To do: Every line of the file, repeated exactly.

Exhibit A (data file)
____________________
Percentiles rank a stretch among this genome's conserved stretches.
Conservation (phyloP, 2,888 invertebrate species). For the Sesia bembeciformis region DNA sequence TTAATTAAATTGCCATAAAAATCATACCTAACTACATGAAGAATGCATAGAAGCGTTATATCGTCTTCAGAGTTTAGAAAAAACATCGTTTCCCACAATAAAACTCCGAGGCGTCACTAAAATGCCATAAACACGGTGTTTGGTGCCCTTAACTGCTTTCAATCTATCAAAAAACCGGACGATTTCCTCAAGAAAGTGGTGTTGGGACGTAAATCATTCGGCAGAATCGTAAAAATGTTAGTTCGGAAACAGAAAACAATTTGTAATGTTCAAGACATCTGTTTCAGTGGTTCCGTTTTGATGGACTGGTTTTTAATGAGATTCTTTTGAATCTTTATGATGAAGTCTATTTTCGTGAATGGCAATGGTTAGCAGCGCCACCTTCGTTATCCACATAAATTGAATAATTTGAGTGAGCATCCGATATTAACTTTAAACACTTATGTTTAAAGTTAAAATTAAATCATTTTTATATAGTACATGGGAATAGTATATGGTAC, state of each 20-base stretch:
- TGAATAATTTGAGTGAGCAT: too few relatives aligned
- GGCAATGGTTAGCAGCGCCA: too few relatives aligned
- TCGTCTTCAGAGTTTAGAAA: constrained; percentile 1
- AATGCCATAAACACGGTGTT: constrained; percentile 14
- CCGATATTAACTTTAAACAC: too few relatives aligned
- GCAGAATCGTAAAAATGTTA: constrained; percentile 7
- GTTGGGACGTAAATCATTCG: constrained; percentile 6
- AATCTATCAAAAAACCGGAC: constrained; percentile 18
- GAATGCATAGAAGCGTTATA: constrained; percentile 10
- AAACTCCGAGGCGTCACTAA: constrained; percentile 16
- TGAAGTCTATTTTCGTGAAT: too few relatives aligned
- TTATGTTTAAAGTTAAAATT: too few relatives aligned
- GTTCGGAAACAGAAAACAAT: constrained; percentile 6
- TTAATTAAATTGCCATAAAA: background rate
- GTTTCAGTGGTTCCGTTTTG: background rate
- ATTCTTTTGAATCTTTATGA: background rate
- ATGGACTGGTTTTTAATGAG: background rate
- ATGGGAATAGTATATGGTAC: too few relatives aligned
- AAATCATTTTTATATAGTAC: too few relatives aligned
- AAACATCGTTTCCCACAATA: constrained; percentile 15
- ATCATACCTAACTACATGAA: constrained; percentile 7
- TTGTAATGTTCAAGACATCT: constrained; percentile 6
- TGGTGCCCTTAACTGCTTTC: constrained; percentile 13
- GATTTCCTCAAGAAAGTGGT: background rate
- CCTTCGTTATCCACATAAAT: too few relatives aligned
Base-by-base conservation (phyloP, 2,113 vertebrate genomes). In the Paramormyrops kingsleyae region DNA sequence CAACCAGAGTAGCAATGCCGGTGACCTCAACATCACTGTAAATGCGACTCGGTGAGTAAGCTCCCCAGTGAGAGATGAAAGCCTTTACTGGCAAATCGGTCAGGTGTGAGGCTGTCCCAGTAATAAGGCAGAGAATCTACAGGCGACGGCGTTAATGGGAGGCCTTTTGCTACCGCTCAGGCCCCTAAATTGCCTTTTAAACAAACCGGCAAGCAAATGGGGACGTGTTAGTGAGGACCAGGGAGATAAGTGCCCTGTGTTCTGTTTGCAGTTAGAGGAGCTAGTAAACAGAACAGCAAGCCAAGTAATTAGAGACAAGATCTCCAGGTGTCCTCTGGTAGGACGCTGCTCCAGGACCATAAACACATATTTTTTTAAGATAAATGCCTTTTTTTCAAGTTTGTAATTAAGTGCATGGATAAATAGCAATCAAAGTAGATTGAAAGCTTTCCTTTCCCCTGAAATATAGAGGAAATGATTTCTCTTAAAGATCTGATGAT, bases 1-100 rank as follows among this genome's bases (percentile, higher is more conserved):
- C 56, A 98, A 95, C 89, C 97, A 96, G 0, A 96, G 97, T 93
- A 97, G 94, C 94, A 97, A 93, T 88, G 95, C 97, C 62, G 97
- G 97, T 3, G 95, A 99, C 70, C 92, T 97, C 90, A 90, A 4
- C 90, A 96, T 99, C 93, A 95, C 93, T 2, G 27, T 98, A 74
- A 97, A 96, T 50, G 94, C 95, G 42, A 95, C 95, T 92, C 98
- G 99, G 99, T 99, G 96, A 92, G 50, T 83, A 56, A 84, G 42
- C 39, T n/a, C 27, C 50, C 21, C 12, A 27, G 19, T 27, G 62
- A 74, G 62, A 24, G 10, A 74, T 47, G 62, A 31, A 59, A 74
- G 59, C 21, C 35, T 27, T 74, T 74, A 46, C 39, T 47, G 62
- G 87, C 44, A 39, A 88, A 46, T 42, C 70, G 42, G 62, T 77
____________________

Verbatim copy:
Percentiles rank a stretch among this genome's conserved stretches.
Conservation (phyloP, 2,888 invertebrate species). For the Sesia bembeciformis region DNA sequence TTAATTAAATTGCCATAAAAATCATACCTAACTACATGAAGAATGCATAGAAGCGTTATATCGTCTTCAGAGTTTAGAAAAAACATCGTTTCCCACAATAAAACTCCGAGGCGTCACTAAAATGCCATAAACACGGTGTTTGGTGCCCTTAACTGCTTTCAATCTATCAAAAAACCGGACGATTTCCTCAAGAAAGTGGTGTTGGGACGTAAATCATTCGGCAGAATCGTAAAAATGTTAGTTCGGAAACAGAAAACAATTTGTAATGTTCAAGACATCTGTTTCAGTGGTTCCGTTTTGATGGACTGGTTTTTAATGAGATTCTTTTGAATCTTTATGATGAAGTCTATTTTCGTGAATGGCAATGGTTAGCAGCGCCACCTTCGTTATCCACATAAATTGAATAATTTGAGTGAGCATCCGATATTAACTTTAAACACTTATGTTTAAAGTTAAAATTAAATCATTTTTATATAGTACATGGGAATAGTATATGGTAC, state of each 20-base stretch:
- TGAATAATTTGAGTGAGCAT: too few relatives aligned
- GGCAATGGTTAGCAGCGCCA: too few relatives aligned
- TCGTCTTCAGAGTTTAGAAA: constrained; percentile 1
- AATGCCATAAACACGGTGTT: constrained; percentile 14
- CCGATATTAACTTTAAACAC: too few relatives aligned
- GCAGAATCGTAAAAATGTTA: constrained; percentile 7
- GTTGGGACGTAAATCATTCG: constrained; percentile 6
- AATCTATCAAAAAACCGGAC: constrained; percentile 18
- GAATGCATAGAAGCGTTATA: constrained; percentile 10
- AAACTCCGAGGCGTCACTAA: constrained; percentile 16
- TGAAGTCTATTTTCGTGAAT: too few relatives aligned
- TTATGTTTAAAGTTAAAATT: too few relatives aligned
- GTTCGGAAACAGAAAACAAT: constrained; percentile 6
- TTAATTAAATTGCCATAAAA: background rate
- GTTTCAGTGGTTCCGTTTTG: background rate
- ATTCTTTTGAATCTTTATGA: background rate
- ATGGACTGGTTTTTAATGAG: background rate
- ATGGGAATAGTATATGGTAC: too few relatives aligned
- AAATCATTTTTATATAGTAC: too few relatives aligned
- AAACATCGTTTCCCACAATA: constrained; percentile 15
- ATCATACCTAACTACATGAA: constrained; percentile 7
- TTGTAATGTTCAAGACATCT: constrained; percentile 6
- TGGTGCCCTTAACTGCTTTC: constrained; percentile 13
- GATTTCCTCAAGAAAGTGGT: background rate
- CCTTCGTTATCCACATAAAT: too few relatives aligned
Base-by-base conservation (phyloP, 2,113 vertebrate genomes). In the Paramormyrops kingsleyae region DNA sequence CAACCAGAGTAGCAATGCCGGTGACCTCAACATCACTGTAAATGCGACTCGGTGAGTAAGCTCCCCAGTGAGAGATGAAAGCCTTTACTGGCAAATCGGTCAGGTGTGAGGCTGTCCCAGTAATAAGGCAGAGAATCTACAGGCGACGGCGTTAATGGGAGGCCTTTTGCTACCGCTCAGGCCCCTAAATTGCCTTTTAAACAAACCGGCAAGCAAATGGGGACGTGTTAGTGAGGACCAGGGAGATAAGTGCCCTGTGTTCTGTTTGCAGTTAGAGGAGCTAGTAAACAGAACAGCAAGCCAAGTAATTAGAGACAAGATCTCCAGGTGTCCTCTGGTAGGACGCTGCTCCAGGACCATAAACACATATTTTTTTAAGATAAATGCCTTTTTTTCAAGTTTGTAATTAAGTGCATGGATAAATAGCAATCAAAGTAGATTGAAAGCTTTCCTTTCCCCTGAAATATAGAGGAAATGATTTCTCTTAAAGATCTGATGAT, bases 1-100 rank as follows among this genome's bases (percentile, higher is more conserved):
- C 56, A 98, A 95, C 89, C 97, A 96, G 0, A 96, G 97, T 93
- A 97, G 94, C 94, A 97, A 93, T 88, G 95, C 97, C 62, G 97
- G 97, T 3, G 95, A 99, C 70, C 92, T 97, C 90, A 90, A 4
- C 90, A 96, T 99, C 93, A 95, C 93, T 2, G 27, T 98, A 74
- A 97, A 96, T 50, G 94, C 95, G 42, A 95, C 95, T 92, C 98
- G 99, G 99, T 99, G 96, A 92, G 50, T 83, A 56, A 84, G 42
- C 39, T n/a, C 27, C 50, C 21, C 12, A 27, G 19, T 27, G 62
- A 74, G 62, A 24, G 10, A 74, T 47, G 62, A 31, A 59, A 74
- G 59, C 21, C 35, T 27, T 74, T 74, A 46, C 39, T 47, G 62
- G 87, C 44, A 39, A 88, A 46, T 42, C 70, G 42, G 62, T 77